|Home » Forums » Sawing and Drying Forum » Message||Login|
You are not logged in. Consider these WOODWEB Member advantages:
Thought I'd post a couple of photos from my current project, which is salvaging sycamore logs buried under a sand bar along the Missouri River. The one piece that was carbon dated is between 400 and 650 years old! Some of the logs are 5' diameter and 60' to the first branch. Right now, I'm just milling the tops-- small stuff under 36" diameter. Ring shake made a lot of it unusable, but there was still plenty of good lumber. We were fortunate to have a loader available to help load and turn the logs. This was one of the few cases where I was glad to be cutting on shares, and I have about 1,000 bd ft air drying.
Can you post a picture of the lumber? Would be interesting to see what colors in the wood, you may want to try quarter sawing some of those big chunks!
Dave, you really should QS those logs. What you could get for that lumber is much higher than the plain nondescript lumber you are making.
WOW!! Dave what a Blessing to be part of the project like that. Is there more info on the project....private...public...how did it come about...how were the logs found??? by chance ...knowledge...some history??
Thanks! This was one of those things that just fell into place. It is a private operation. A sand & gravel company considered the logs a nusiance. It looks like there are at least 40 more logs. This was just a trial run to see what shape the wood is in.
I have quartersawn sycamore, and the grain is beautiful. I QS as much as possible, but the sawmill is limited. Plans for the future logs are to quarter them with a chain saw, then quarter saw the pieces on the mill, though I'll mill some wide slabs, as well. Right now, it is raining, and I don't want to uncover the stack, but will post photos of some boards as soon as I get a chance. I do, in fact, feel privileged to be part of this project!
It would be a shame to quarter those big old logs down to such small sizes in order to 1/4 saw them. Save at least a few of the largest ones and have them sawn on a mill that can handle it. Logs that old have a worthwhile story just because they are that old and how they were found, and at least a few of the largest ones deserve to be solid table tops - not boards.
We don't want to see the pictures of the mill show us the wood!
Looking good Dave. I chuckled when you said that you did not want to uncover the lumber and let it get wet. It has been under water for 400 years.
The wood from such logs must be dried very very slowly as it is not as strong as today's wood. Also, ring shake indicates weakening of the wood as well. So, dry it more slowly than you can imagine.
With many logs, we know that bacterial infection in the living tree weakens the wood and also results in much higher than normal MCs. This is why the logs did not float but sank. So, it is common to see ring shake in sunken logs because the wood is bacterially infected, wet and weak.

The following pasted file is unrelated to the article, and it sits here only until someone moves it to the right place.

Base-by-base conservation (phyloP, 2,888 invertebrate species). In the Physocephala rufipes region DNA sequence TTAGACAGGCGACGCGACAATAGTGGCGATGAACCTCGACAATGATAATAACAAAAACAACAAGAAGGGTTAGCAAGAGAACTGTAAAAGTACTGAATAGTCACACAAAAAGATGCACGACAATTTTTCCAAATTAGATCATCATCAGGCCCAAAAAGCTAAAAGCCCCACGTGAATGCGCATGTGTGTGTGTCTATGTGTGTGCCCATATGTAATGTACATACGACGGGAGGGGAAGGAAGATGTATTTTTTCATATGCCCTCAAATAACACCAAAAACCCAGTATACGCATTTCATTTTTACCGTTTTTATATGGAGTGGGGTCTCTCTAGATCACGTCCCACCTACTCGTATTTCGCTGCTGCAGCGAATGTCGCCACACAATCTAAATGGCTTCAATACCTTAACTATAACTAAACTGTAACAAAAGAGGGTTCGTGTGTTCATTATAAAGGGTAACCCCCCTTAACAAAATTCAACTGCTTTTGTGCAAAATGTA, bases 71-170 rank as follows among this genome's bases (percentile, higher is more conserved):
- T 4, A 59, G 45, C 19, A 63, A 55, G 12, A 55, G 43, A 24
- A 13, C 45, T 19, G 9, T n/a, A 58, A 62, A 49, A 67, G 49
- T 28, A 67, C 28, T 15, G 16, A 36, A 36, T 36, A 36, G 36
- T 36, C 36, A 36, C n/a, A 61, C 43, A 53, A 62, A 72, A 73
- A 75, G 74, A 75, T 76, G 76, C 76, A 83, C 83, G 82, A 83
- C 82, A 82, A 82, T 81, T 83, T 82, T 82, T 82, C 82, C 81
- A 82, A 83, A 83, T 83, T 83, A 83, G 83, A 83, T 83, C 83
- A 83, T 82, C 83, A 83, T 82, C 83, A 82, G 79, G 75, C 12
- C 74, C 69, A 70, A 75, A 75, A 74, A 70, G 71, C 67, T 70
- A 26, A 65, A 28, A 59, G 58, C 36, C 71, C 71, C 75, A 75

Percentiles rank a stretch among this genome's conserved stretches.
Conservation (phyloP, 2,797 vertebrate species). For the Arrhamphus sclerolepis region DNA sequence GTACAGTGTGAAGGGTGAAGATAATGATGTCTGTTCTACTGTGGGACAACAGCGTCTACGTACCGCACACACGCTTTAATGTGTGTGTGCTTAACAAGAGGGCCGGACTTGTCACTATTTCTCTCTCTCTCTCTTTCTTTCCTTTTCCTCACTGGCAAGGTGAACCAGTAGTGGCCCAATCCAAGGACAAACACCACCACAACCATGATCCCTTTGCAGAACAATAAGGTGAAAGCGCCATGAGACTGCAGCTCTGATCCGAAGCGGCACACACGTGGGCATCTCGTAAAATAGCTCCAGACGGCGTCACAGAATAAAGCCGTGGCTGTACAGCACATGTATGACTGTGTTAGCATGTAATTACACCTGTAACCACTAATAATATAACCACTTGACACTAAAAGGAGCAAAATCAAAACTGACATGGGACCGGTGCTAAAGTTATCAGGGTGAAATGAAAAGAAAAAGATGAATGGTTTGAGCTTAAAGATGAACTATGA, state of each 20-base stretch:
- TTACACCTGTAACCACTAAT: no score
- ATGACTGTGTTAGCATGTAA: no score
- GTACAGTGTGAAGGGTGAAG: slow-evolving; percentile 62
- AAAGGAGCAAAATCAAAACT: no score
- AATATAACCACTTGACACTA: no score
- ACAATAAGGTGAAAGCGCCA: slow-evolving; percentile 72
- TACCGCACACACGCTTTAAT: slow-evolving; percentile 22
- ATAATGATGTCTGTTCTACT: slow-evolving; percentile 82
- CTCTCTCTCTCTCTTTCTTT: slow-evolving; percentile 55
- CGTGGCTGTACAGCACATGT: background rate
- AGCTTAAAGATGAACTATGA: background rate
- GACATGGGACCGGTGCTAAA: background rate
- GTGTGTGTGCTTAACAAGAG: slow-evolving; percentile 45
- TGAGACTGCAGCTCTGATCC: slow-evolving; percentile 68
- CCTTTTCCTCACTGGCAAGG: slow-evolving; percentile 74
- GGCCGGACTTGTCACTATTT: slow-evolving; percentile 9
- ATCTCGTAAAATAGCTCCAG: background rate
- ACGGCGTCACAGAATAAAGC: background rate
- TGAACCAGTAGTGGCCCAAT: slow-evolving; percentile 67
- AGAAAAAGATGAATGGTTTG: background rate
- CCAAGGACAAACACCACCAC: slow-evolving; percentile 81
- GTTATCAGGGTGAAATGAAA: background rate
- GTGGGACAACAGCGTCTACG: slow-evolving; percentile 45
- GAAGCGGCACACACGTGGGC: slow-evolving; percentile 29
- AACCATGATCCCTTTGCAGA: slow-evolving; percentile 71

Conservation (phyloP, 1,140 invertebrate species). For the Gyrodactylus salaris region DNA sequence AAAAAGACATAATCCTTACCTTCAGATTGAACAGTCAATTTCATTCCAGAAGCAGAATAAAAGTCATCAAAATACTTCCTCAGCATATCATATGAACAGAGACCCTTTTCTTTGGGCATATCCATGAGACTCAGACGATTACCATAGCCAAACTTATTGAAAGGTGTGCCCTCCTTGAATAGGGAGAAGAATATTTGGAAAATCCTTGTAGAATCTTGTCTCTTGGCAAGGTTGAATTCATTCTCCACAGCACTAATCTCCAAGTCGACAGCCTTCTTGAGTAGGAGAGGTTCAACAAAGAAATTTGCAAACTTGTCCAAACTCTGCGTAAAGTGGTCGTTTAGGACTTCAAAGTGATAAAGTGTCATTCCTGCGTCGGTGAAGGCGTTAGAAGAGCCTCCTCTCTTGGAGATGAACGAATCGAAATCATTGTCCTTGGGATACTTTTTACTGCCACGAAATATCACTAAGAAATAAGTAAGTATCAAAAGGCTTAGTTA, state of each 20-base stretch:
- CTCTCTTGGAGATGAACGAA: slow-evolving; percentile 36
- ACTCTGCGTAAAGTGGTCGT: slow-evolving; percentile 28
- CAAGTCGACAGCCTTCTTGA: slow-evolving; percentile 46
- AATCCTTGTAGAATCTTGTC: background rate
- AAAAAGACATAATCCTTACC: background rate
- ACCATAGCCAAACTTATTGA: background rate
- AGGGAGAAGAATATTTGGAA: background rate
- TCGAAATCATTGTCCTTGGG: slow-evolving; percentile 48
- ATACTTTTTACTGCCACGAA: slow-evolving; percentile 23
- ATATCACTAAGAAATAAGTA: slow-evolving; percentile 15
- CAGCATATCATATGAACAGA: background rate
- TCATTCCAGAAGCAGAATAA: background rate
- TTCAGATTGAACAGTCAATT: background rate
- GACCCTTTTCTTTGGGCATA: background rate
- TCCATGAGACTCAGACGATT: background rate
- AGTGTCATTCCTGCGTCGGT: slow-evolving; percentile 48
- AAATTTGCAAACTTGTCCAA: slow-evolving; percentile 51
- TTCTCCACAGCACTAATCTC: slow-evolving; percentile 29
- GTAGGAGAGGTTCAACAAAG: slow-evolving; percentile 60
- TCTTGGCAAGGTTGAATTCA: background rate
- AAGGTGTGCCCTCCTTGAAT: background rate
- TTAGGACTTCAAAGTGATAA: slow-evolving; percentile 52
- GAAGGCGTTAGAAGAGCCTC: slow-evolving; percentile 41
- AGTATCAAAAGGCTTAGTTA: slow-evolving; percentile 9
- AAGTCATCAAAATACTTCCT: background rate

Best of luck Dave!
Experience with 10,000 y.o. swamp kauri tells me you are in for a treat.
Saw as many complete width slabs as you can,- that is where the money is.
Drying? Ha! They never dry out completely, at least if you try, you will end up with weetbix or the US equivalent. No problemo mate. If you do not get 85% recovery then you are doing something wrong.
Best of luck, I am jealous ;-))
I have to wonder if those of you who recommend cutting wide plain sawn slabs, are in the business of using the lumber for a finished product.
Plain sawn Sycamore is just another white wood, too plain to be used for much more than frames for upholstered framework.
I've got 40 years of custom furniture and interior finishings, and if I had those wide slabs in my shop, they might sit around for too many years, then finally would be ripped up to use for secondary wood like drawer sides.
I'd like to see some finished product made from this to inspire me. Maybe my creative juices have just gone dry.
However, if show me some really nice wide QS Sycamore, I can assure you that the creativity will flow, and marketing will be easier.
Some years ago, I got involved with some guys digging up 20 - 30,000 year old cypress. While it was not decayed, it had lost a lot of it's integrity, and luster. I made a few things out of it, but never sold the first piece. I might add, that it seemed like a GREAT idea in the beginning.
Good luck with this project though. Your milage may differ.
Hey Dave, Got any updates for us....maybe a few more pics!!! Find anymore history behind this???
I cant wait to see the end product of this project.